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Which is the biggest integer datatype in c++?

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5 Answers 5

The biggest standard C++ integer type is long.

C has a long long, and C++0x is going to add that as well, and of course you could implement your own custom integer type, perhaps even a BigInt class.

But technically speaking, considering the built-in integer types, long is your answer.

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Technically, the next C++ standard may not have the long long type. There is nothing that can't be pulled from the standard even at this late stage. But +1 for being a (correct) pedant :-) –  paxdiablo Sep 13 '09 at 15:30
and you called me a pedant. ;) But yeah, fair point. At the moment, it looks like it's going to get included in C++0x, but who knows. :) –  jalf Sep 13 '09 at 18:48
Now we know—long long is in C++11. –  Craig McQueen Nov 6 '13 at 0:18

The long long data-type is the largest built-in integral datatypes in standard C99 and C++0x. Just as with all of the other integral data types, long long is not given an exact size in bytes. Instead, it is defined to be at least a 64-bit integer. While long long is not part of the official C++ standard, it is ubiquitously supported across modern compilers. Note, however, that many compilers for modern desktops define long and long long as both exactly 64-bits, whereas many compilers for embedded processors define long as 32-bits and long long as 64-bits (obviously witha few exceptions).

If you need more precision or absolutely cannot use the long long language extension, you're going to have to use one of the C or C++ libraries that are designed to work with extremely large or small numbers.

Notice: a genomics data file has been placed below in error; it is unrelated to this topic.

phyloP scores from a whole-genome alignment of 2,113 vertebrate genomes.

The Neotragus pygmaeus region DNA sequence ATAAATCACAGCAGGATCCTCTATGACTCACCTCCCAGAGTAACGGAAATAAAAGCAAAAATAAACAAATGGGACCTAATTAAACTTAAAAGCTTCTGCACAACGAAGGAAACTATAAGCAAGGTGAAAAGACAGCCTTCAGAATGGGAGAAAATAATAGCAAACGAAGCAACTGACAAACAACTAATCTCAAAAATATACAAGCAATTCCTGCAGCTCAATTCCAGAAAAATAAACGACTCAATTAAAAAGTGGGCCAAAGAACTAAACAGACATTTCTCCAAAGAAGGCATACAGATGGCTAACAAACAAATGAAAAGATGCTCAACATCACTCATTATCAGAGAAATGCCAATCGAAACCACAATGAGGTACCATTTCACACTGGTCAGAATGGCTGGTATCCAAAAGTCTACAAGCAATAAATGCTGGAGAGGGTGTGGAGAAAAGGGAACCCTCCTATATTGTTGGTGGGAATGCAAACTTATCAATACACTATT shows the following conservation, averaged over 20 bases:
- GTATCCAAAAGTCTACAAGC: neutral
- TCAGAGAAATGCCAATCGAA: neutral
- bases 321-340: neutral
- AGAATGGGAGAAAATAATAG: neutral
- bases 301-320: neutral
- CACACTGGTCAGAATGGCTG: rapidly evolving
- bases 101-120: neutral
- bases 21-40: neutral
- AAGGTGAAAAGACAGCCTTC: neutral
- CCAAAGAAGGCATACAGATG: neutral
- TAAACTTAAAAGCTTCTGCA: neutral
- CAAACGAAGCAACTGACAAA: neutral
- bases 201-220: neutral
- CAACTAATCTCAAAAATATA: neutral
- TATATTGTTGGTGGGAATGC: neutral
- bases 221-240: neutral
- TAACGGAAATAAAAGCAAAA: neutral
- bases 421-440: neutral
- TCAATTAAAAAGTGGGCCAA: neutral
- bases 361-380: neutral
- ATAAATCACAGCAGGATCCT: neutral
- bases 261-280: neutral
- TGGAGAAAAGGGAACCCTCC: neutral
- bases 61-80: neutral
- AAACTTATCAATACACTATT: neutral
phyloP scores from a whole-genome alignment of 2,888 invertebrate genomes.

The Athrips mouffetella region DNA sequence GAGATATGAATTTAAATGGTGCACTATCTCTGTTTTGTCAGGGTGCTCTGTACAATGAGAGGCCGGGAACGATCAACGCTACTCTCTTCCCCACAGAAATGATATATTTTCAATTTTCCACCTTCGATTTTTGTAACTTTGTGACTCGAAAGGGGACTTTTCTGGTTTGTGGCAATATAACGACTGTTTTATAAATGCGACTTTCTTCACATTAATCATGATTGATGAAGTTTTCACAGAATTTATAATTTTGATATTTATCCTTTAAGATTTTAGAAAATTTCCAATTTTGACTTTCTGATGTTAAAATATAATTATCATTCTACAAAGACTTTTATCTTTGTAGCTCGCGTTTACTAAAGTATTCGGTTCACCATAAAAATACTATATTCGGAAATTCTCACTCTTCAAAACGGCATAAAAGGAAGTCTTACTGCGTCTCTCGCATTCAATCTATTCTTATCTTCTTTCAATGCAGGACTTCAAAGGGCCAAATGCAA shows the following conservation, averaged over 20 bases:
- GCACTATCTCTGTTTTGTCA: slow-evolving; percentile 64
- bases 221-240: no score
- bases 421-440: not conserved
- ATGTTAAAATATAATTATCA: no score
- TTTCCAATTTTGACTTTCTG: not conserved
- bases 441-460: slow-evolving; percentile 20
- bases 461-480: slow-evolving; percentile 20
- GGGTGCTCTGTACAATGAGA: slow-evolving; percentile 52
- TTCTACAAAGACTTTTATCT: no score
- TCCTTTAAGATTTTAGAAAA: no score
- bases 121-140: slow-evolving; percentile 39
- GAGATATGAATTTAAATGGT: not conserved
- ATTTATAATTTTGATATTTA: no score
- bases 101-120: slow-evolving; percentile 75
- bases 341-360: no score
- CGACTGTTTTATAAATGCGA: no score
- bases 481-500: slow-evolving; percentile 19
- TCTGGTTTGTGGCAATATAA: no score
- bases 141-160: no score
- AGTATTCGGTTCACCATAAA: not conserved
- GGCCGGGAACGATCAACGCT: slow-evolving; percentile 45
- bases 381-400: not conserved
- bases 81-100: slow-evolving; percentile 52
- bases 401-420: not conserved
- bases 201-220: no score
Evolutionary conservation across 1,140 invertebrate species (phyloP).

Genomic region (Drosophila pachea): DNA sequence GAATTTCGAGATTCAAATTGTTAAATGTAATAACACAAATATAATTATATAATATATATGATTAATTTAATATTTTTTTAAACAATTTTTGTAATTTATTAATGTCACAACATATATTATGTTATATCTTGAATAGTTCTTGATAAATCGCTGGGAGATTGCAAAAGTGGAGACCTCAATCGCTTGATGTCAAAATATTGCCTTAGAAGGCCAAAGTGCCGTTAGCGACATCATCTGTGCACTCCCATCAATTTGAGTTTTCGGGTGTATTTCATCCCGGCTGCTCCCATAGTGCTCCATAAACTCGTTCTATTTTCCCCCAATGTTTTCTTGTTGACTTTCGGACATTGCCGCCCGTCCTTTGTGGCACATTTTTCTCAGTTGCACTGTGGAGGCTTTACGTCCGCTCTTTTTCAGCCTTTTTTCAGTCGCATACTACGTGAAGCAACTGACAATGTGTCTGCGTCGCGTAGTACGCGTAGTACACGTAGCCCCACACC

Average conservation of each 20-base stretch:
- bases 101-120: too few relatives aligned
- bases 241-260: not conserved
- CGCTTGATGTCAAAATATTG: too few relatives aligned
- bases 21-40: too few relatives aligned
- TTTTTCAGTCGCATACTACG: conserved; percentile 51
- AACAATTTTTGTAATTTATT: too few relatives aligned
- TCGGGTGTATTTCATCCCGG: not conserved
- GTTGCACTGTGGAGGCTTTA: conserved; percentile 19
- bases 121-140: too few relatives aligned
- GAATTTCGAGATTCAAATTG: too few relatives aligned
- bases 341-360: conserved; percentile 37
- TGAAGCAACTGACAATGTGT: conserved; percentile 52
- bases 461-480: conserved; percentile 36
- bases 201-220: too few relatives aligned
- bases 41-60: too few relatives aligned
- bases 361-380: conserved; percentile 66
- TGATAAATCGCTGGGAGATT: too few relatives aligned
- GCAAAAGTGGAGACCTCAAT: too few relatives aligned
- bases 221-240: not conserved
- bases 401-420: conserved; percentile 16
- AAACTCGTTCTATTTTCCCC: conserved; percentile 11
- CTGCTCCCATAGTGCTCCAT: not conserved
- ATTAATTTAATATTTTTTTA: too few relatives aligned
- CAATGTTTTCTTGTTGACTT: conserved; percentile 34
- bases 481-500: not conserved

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" long long and long will both be 64-bits on most modern desktop CPUs." Not true. Depends on the compiler. In LLP64 model (which is used by VC), long remains 32-bit and long long is 64-bit. –  Mehrdad Afshari Sep 13 '09 at 7:54
See this link for the possible 64 bit memory models. –  Andy J Buchanan Sep 13 '09 at 7:55
FYI, long long is not in the C++ standard. It's added to C in C99. Currently, it's a ubiquitous extension supported by most compilers. –  Mehrdad Afshari Sep 13 '09 at 7:57
long long is part of C++0x (or should I say C++1x, now?), see –  stephan Sep 13 '09 at 8:13
Pax, <climits> defines macros INT_MAX et al. The standard defines minimal values for these, effectively establishing minimum number of bits required for the representation of the built-in integral types. It's 16 for int, 32 for long and (int the new standard) 64 for long long. –  avakar Sep 13 '09 at 8:43

There are 128 bit packed integer and floating point formats defined in xmmintrin.h on compilers that support SSE to enable use of the SSE registers and instructions. They are not part of the C++ standard of course, but since they are supported by MSVC, GCC and the Intel C++ Compiler there is a degree of cross-platform support (at least OS X, Linux and Windows for Intel CPUs). Other ISAs have SIMD extensions so there are probably other platform/compiler specific extensions that support 128 or 256 bit SIMD instructions. Intel's upcoming AVX instruction set will have 256 bit registers, so we should see a new set of data types and intrinsics for that.

They don't behave quite like built-in data types (i.e., you have to use intrinsic functions instead of operators to manipulate them, and they work with SIMD operations) but since they do in fact map to 128-bit registers on the hardware they deserve mention.

Details about Streaming SIMD Extension (SSE)Intrinsics

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In the Borland and Microsoft compilers, __int64 is probably the largest you can get.

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You can easily get bigger datatype by defining your own Class. You can get inspired from the class BigInteger in Java. It's a nice one but it's not necessarily an actual integer even if it acts exactly like one.

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